{Book Review} Siege and Storm by Leigh Bardugo

» 15 January, 2015 » 4 Stars » 0 comments

{Book Review} Siege and Storm by Leigh BardugoSiege and Storm by Leigh Bardugo
Series: The Grisha Book 2
Published by Macmillan on June 4th 2013
Genres: Action & Adventure, Fairy Tales & Folklore, Fantasy & Magic, General, Monsters, Science Fiction, Young Adult
Pages: 435
Format: Paperback
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Amazon four-stars
Darkness never dies. Hunted across the True Sea, haunted by the lives she took on the Fold, Alina must try to make a life with Mal in an unfamiliar land, all while keeping her identity as the Sun Summoner a secret. But she can't outrun her past or her destiny for long. The Darkling has emerged from the Shadow Fold with a terrifying new power and a dangerous plan that will test the very boundaries of the natural world. With the help of a notorious privateer, Alina returns to the country she abandoned, determined to fight the forces gathering against Ravka. But as her power grows, Alina slips deeper into the Darkling's game of forbidden magic, and farther away from Mal. Somehow, she will have to choose between her country, her power, and the love she always thought would guide her--or risk losing everything to the oncoming storm. Siege and Storm is the second book in The Grisha Trilogy by Leigh Bardugo.

In the first installment of the Grisha Trilogy, Alina and Mal both believe that the other doesn’t love them. Now, after admitting their feelings for one another and escaping the Darkling, they are on the run and traveling through small villages in an attempt to hide their identities. When an illustrious privateer aids them in their travel, now with a goal to defeat the Darkling and save Ravka in mind, Alina’s powers begin to grow beyond any of their imagination. As her new power corrupts her and sinks her deeper into the Darkling’s plan, she grows strangely distant. The darkness is more impenetrable than she believed, and she has to choose what is most important to her—love, her country, or the newfound power—before the shadows envelope her completely.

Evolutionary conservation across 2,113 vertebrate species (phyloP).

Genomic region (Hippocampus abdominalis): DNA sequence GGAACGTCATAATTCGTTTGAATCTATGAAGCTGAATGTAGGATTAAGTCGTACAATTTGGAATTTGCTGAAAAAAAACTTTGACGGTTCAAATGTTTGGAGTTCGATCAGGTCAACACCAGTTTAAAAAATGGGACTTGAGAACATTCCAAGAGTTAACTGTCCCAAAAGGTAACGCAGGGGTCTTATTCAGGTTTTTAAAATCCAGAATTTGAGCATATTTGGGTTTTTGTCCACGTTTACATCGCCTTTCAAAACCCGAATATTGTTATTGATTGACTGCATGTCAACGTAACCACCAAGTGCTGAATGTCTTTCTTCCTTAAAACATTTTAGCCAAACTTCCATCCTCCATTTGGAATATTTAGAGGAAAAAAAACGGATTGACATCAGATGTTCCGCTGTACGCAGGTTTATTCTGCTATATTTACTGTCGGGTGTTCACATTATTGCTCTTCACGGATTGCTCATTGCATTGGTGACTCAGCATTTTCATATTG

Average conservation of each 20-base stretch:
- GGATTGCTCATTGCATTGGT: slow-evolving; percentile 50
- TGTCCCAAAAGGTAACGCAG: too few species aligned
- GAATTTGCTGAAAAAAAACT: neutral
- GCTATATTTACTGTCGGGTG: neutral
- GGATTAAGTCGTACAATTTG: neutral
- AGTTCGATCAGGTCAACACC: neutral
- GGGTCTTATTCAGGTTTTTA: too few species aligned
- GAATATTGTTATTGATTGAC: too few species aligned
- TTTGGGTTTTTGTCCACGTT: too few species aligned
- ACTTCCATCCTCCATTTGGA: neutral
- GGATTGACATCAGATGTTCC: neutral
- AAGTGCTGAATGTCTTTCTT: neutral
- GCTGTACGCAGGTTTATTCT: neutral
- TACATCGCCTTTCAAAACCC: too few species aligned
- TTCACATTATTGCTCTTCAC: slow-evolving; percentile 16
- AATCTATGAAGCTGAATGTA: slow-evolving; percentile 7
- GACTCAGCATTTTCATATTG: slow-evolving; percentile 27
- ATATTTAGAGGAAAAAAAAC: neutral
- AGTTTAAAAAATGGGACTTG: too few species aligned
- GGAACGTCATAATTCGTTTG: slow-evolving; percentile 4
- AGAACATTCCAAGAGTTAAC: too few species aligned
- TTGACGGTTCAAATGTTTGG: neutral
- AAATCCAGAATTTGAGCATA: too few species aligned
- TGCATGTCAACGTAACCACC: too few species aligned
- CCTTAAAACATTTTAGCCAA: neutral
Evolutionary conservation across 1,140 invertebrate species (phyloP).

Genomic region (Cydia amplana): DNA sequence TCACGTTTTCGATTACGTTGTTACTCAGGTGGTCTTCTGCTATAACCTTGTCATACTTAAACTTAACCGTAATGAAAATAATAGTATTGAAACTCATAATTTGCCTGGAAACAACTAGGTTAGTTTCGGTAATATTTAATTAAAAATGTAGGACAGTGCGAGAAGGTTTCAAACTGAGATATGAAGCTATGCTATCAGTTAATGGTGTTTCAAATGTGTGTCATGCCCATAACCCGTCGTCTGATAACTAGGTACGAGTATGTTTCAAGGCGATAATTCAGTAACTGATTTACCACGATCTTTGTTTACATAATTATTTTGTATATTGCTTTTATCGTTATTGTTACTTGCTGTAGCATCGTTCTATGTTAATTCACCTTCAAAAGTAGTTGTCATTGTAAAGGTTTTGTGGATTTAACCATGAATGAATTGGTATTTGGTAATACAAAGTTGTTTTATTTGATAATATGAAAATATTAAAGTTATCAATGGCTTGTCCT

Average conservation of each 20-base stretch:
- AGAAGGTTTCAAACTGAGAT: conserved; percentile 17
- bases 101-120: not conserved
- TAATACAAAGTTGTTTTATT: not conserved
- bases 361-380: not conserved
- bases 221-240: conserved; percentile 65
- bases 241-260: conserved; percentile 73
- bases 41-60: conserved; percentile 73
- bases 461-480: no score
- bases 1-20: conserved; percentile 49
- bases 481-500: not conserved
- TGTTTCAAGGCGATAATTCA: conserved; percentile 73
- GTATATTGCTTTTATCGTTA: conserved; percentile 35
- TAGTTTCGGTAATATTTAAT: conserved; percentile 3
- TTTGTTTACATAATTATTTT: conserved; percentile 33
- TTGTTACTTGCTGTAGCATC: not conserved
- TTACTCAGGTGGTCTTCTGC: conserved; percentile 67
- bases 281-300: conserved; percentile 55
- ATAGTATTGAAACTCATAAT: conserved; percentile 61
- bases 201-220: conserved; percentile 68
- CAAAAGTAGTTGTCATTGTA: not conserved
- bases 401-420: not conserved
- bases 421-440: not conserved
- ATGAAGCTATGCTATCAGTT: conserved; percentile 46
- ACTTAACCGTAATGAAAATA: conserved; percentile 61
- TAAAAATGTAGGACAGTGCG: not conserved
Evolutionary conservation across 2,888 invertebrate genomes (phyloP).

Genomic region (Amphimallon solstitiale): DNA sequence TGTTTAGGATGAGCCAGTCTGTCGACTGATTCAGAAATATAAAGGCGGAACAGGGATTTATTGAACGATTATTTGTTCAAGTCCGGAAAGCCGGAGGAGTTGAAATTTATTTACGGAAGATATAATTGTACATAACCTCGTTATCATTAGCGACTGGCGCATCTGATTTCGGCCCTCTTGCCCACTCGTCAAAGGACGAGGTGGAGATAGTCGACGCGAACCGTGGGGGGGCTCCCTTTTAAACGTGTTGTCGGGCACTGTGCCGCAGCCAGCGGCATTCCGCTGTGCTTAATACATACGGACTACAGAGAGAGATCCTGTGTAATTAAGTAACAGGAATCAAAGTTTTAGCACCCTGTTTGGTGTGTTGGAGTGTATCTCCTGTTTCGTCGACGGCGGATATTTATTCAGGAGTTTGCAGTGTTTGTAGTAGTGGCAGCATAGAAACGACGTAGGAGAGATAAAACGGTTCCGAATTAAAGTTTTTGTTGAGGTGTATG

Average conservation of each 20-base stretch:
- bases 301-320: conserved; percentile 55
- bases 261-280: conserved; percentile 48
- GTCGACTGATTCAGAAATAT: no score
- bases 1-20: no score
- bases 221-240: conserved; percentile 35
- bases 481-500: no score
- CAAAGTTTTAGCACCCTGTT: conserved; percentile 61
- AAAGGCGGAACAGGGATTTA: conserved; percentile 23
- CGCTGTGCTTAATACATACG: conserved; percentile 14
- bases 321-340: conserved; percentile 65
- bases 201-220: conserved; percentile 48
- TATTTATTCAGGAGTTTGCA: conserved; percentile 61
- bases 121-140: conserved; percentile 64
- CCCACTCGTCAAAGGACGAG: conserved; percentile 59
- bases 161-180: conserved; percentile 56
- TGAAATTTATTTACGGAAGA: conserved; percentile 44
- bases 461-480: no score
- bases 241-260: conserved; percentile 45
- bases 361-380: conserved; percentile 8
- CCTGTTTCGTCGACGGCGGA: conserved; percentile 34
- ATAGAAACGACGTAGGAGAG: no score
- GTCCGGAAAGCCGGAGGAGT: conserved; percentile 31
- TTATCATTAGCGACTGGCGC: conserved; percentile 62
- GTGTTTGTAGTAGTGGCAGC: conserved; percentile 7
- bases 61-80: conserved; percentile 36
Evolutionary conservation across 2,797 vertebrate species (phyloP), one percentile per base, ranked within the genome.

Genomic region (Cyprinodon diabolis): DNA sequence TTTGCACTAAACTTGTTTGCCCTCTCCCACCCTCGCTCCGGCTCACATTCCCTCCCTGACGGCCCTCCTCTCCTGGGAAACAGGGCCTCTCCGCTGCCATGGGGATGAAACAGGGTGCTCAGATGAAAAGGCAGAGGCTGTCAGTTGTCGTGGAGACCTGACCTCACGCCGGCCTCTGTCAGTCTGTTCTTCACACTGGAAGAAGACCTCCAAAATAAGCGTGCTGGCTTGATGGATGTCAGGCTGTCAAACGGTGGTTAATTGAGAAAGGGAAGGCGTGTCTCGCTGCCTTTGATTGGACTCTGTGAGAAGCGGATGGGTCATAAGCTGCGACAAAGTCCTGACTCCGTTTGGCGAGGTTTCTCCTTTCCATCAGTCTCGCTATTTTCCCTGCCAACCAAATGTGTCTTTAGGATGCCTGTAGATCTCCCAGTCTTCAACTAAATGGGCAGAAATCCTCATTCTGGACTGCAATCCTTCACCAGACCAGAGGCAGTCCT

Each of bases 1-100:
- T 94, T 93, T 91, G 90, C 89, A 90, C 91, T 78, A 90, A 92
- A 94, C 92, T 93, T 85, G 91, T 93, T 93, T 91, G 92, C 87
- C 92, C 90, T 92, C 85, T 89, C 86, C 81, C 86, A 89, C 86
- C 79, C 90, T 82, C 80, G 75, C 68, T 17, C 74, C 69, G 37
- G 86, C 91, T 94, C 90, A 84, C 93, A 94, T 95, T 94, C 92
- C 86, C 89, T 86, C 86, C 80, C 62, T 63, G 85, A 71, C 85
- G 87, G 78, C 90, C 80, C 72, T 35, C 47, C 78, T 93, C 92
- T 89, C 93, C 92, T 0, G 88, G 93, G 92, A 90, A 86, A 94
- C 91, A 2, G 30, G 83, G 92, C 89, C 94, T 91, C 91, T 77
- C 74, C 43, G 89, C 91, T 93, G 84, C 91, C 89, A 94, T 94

Alina had already learned a plethora of things about herself, and when new things are thrown her way, she has a less difficult time accepting them and claiming them as her own. The Alina presented is more sure of herself in some ways and more focused on the larger picture—saving others rather than herself. I loved the relationship between Mal and Alina told towards the end of the first book, but as they become more distant, Mal becomes more insecure about their love. It was difficult for me not to get frustrated with Mal’s behavior, especially with Alina trying to save the world and keep them close.

While my feelings towards Mal soured, the new character, the privateer Sturmhond, Bardugo adds to the story intrigued me. This story is completely different than the first installment and adding new characters weaves the progressing story beautifully. I hope that Strumhond will have more involvement in the last book, and I am curious how his story will coincide with Alina’s.

“’You’re a spectacular actor,’ I said drily.

‘Do you think so…I’m doing ‘humble’ right now.’”

Whereas Shadow and Bone made me long for fur blankets and snow falling heavily outside, the mood of this novel was completely different. Siege and Storm focuses heavily on battle strategies, defeating the Darkling, and the backstory of Ravka. While there are some love aspects, it is not the main focus and would be enjoyable to anyone who loves a substantial story. The ending was shocking, and I can’t wait to start the last book in this Russian fantasy trilogy. Because of Shadow and Bone’s slow beginning, I wasn’t sure I would enjoy the trilogy. Although, as I mentioned in my review of the first book, I was glad I continued. Bardugo’s wonderful way of throwing shocking characters and scenarios that happened halfway through the first novel, also happened in the second. She eloquently takes seemingly insignificant characters and makes them consequential to the adventure.

Alina’s choices continue to weight heavily on her and following her journey thus far has been breathtaking.

“’I can’t go back!…you can’t take this power out of me.’

‘And what if I could? Would you let it go? Would you give it up?’

‘Never.’”

Moriah (1)

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